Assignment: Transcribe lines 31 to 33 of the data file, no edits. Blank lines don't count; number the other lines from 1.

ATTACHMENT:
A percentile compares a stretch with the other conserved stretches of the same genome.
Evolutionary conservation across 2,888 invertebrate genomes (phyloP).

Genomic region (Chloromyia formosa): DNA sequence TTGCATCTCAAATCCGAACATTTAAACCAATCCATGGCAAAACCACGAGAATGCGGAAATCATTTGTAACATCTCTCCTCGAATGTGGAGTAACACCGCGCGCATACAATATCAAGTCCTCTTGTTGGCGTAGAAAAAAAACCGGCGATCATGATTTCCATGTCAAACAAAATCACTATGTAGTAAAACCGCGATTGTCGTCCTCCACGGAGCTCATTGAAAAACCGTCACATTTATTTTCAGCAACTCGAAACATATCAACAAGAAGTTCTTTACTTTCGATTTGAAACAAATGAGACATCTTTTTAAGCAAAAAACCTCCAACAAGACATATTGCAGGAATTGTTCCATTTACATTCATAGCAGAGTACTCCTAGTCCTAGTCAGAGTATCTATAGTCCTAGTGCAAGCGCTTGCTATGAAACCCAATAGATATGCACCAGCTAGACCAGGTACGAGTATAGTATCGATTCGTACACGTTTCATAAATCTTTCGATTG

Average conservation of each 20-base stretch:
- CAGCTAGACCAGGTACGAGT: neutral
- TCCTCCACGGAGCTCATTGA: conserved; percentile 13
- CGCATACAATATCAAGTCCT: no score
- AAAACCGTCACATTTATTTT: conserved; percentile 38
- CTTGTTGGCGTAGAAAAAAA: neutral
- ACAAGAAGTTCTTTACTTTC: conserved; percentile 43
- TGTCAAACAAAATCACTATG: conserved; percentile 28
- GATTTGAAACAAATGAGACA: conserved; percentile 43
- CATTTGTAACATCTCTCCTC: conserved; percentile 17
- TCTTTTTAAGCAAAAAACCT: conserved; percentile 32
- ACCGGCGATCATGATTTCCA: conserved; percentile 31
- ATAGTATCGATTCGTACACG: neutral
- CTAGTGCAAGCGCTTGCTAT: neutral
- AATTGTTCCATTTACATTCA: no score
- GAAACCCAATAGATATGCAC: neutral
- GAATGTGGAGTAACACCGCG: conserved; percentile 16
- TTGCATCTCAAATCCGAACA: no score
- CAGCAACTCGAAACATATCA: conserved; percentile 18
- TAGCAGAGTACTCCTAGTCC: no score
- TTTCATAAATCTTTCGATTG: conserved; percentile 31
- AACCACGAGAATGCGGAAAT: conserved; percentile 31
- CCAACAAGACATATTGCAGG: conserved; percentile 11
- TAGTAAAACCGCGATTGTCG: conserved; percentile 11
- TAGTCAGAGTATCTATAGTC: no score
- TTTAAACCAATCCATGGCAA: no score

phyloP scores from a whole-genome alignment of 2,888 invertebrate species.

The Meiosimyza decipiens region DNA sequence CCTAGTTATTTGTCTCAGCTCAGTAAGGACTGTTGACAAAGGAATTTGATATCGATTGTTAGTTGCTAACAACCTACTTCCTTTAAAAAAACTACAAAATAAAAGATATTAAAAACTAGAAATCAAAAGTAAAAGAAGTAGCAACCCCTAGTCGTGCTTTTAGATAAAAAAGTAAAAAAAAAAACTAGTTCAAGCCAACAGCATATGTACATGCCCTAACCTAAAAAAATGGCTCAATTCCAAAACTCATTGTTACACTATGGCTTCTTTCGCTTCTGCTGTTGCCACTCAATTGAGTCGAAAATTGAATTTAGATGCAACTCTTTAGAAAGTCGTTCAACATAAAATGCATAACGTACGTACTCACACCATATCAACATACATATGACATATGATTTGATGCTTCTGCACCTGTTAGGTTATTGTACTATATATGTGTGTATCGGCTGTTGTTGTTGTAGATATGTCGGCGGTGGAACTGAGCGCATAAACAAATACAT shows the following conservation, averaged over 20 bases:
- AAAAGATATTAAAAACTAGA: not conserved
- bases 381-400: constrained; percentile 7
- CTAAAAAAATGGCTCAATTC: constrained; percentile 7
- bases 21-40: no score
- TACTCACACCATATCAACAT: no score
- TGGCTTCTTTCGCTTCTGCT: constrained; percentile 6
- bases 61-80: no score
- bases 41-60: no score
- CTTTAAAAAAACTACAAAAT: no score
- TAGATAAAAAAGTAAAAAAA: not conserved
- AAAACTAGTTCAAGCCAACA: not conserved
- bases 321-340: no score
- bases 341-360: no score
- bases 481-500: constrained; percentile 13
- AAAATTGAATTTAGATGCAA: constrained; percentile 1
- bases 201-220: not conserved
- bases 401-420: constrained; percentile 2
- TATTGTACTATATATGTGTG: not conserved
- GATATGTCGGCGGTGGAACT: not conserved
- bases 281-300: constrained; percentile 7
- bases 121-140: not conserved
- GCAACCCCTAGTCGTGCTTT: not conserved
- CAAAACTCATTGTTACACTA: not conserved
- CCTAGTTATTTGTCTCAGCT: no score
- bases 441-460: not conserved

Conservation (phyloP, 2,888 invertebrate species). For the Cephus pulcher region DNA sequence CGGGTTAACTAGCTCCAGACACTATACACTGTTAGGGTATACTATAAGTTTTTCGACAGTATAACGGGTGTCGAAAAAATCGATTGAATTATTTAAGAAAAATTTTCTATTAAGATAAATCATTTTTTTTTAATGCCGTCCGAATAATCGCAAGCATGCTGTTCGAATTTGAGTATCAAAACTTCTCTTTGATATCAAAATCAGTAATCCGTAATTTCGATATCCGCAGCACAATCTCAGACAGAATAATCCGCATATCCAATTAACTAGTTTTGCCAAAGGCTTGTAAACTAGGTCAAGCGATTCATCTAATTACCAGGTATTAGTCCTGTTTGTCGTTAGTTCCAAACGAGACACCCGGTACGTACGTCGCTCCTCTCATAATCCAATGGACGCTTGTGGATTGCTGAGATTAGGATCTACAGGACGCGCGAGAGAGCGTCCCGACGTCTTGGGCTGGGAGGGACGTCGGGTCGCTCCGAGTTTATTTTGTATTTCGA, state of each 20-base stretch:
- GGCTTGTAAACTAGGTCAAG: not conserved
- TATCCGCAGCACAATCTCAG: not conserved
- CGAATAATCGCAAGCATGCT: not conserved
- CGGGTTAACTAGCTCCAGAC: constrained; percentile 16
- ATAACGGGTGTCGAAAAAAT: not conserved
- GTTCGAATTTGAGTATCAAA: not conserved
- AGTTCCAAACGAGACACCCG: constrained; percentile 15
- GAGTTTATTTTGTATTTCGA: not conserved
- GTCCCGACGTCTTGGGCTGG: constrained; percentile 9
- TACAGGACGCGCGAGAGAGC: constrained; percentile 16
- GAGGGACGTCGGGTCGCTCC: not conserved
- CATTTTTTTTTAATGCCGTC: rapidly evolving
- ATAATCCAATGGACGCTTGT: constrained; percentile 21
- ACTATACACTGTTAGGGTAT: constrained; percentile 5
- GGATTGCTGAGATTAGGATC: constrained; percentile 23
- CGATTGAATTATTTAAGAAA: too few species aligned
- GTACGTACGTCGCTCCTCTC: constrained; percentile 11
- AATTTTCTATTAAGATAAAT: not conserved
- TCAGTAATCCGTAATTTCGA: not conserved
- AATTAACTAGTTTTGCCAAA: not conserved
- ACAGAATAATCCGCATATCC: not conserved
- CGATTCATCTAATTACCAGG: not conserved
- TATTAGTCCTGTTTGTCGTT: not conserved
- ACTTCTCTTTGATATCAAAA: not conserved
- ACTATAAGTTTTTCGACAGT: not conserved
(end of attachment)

The Meiosimyza decipiens region DNA sequence CCTAGTTATTTGTCTCAGCTCAGTAAGGACTGTTGACAAAGGAATTTGATATCGATTGTTAGTTGCTAACAACCTACTTCCTTTAAAAAAACTACAAAATAAAAGATATTAAAAACTAGAAATCAAAAGTAAAAGAAGTAGCAACCCCTAGTCGTGCTTTTAGATAAAAAAGTAAAAAAAAAAACTAGTTCAAGCCAACAGCATATGTACATGCCCTAACCTAAAAAAATGGCTCAATTCCAAAACTCATTGTTACACTATGGCTTCTTTCGCTTCTGCTGTTGCCACTCAATTGAGTCGAAAATTGAATTTAGATGCAACTCTTTAGAAAGTCGTTCAACATAAAATGCATAACGTACGTACTCACACCATATCAACATACATATGACATATGATTTGATGCTTCTGCACCTGTTAGGTTATTGTACTATATATGTGTGTATCGGCTGTTGTTGTTGTAGATATGTCGGCGGTGGAACTGAGCGCATAAACAAATACAT shows the following conservation, averaged over 20 bases:
- AAAAGATATTAAAAACTAGA: not conserved
- bases 381-400: constrained; percentile 7